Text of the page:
Procurement and planning

Cameron Crawford of therightslawyers looks at how IT procurement can be practically managed by a business.

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By  Cameron Crawford Published  July 19, 2008

The chief consideration when approaching procurement contracts is that of risk management, which is best addressed by effective planning.

Drawing up a comprehensive risk plan and appointing team members to specific responsibilities can be the first step.

From there come the specifics: narrowing down the various requirements of the business to (a) select the right package and (b) enable a full contract governing the terms of procurement to be drafted.

Planning which deliverables will need to be achieved and specifying the functionality of the software and/or hardware in question is a very detail-oriented process, but one which is worth doing thoroughly: if it's not in the contract, it will not necessarily be delivered.

It is certainly best to err on the side of caution and include as many details as possible (whilst keeping within budget), as attempting to expand the brief after the signature of the contract - and while the project is in progress - may lead to further negotiations, which unnecessarily wastes funds and manpower.

While the commercial side is important, there are some more legal issues to consider that may not be instantly obvious: for example, one fundamental issue to consider when beginning the project is whether to acquire the product - especially software - outright (meaning to purchase ownership of all the intellectual property) or to simply purchase a licence (essentially a permission to use hardware or software within specific limits).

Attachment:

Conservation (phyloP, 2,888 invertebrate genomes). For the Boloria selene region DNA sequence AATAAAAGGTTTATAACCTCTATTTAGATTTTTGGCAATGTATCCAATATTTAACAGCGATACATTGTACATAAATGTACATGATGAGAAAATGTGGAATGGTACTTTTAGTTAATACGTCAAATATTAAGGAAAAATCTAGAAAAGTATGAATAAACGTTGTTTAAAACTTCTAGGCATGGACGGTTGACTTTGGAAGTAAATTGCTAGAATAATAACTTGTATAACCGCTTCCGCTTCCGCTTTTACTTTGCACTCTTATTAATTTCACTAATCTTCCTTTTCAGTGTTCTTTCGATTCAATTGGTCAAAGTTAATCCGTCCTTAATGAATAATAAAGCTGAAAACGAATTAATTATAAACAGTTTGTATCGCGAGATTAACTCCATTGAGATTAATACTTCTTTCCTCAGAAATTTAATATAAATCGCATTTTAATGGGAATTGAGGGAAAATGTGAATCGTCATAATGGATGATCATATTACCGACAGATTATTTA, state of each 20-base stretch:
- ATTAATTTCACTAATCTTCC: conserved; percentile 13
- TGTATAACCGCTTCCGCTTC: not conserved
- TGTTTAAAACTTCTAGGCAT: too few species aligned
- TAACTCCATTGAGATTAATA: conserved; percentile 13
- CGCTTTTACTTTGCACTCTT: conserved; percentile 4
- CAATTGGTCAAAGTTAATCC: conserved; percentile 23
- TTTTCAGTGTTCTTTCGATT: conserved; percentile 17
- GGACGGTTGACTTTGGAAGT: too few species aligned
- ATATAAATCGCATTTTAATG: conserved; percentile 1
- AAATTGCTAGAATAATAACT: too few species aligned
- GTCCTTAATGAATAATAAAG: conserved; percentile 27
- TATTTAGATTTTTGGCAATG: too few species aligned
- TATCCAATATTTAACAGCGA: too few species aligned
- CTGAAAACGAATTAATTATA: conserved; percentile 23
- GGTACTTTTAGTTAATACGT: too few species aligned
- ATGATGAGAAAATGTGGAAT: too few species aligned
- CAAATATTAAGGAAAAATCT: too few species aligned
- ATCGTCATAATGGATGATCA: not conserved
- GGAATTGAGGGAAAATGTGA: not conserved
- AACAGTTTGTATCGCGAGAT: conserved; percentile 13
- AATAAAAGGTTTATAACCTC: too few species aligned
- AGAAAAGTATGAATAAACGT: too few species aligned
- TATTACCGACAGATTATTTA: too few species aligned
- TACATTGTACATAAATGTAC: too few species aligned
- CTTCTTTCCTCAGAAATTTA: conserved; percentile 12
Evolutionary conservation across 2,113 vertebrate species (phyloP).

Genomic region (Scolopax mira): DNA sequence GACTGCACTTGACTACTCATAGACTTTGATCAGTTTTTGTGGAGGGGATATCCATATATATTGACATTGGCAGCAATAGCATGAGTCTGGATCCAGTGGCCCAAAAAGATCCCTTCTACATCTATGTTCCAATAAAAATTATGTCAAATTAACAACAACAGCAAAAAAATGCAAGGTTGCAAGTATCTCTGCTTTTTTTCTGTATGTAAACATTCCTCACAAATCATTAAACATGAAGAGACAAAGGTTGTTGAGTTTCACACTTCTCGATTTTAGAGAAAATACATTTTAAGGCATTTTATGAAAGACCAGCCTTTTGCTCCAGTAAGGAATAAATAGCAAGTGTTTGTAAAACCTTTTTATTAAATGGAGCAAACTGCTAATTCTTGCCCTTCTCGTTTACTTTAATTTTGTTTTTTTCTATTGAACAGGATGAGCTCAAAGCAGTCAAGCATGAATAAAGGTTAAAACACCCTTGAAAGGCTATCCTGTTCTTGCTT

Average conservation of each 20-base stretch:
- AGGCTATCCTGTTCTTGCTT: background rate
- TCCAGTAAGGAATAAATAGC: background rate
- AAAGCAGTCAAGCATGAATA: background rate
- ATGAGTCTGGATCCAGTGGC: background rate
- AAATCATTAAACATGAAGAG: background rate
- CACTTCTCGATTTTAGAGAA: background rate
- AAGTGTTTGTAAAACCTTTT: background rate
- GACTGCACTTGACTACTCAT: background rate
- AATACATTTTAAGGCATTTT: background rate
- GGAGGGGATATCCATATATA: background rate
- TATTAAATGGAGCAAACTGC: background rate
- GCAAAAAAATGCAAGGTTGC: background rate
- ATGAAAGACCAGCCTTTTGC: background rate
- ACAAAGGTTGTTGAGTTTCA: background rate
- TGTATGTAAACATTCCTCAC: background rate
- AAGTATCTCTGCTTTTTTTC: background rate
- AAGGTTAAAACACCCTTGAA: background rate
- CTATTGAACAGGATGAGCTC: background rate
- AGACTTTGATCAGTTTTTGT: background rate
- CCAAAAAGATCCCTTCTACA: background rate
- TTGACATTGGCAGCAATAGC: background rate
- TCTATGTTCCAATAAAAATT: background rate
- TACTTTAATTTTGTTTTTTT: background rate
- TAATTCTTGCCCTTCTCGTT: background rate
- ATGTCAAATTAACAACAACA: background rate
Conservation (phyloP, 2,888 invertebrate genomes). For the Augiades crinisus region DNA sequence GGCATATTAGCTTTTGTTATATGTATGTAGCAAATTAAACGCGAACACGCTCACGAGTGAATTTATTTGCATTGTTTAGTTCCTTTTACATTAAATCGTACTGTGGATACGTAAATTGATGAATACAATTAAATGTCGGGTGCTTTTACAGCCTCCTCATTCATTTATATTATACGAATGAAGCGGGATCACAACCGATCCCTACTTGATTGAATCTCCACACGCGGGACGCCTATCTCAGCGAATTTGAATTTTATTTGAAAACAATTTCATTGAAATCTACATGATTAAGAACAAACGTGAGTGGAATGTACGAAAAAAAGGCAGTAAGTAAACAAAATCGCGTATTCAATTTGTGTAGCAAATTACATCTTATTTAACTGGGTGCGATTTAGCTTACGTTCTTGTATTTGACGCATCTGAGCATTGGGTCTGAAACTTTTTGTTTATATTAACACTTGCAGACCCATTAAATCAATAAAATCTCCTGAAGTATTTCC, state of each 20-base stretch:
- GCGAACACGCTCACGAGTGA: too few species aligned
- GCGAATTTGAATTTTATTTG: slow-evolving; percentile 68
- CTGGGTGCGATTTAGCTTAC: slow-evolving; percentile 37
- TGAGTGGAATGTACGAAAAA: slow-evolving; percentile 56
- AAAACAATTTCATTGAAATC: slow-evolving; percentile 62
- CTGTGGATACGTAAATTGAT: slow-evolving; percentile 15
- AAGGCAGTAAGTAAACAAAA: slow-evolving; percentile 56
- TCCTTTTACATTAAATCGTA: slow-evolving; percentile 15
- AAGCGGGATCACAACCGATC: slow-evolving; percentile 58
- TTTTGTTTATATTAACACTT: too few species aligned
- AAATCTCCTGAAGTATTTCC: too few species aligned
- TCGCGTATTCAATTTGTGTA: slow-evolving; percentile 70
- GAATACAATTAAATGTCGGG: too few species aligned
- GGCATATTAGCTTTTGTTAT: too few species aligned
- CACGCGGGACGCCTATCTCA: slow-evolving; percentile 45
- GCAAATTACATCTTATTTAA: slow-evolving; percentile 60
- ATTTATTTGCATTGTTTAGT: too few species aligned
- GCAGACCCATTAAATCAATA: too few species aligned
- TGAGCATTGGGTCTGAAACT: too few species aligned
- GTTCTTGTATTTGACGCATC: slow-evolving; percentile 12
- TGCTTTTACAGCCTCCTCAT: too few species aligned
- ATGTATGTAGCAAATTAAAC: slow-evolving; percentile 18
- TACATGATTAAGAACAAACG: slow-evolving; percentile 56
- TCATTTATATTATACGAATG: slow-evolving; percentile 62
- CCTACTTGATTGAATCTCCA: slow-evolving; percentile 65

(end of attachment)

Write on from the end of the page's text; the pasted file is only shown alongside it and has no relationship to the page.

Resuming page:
The difference in costs between these two options is likely to be substantial: acquisition will ensure that a software product is not made available to competitors and, crucially, that further revenue streams may be opened up by licensing the product to third parties.

However, this will cost more, with maintenance, updating and customer care to be paid for; internal resources to put this into effect will also require specific investment which will only be recouped if the product succeeds.

Licensing is a lower-risk solution, meeting the short-term IT requirements of a business but not providing any additional value to it. A good analogy is that of renting a property rather than buying one: one is faster, easier and less stressful, but ultimately is a pure cost centre rather than representing an investment that may pay off over time.

Another key factor is the source code: is it potentially for sale? Source code access will often need to be guaranteed in the contract as this may be needed to maintain or modify the software.

Crucially, the contract must also ensure that the obligations allowing such a contract will be transferred to the buyer in the event that the source code is sold to a third party.

Without this, the result could be a software package which cannot be fixed when it crashes or updated to meet requirements.

It will also be important to remember what happens in the event of the source code owner's insolvency. The correct approach varies according to each territory's insolvency laws, but provisions retaining the requisite rights will need to be enshrined in the original licence agreement.

Cameron Crawford is a solicitor with therightslawyers.

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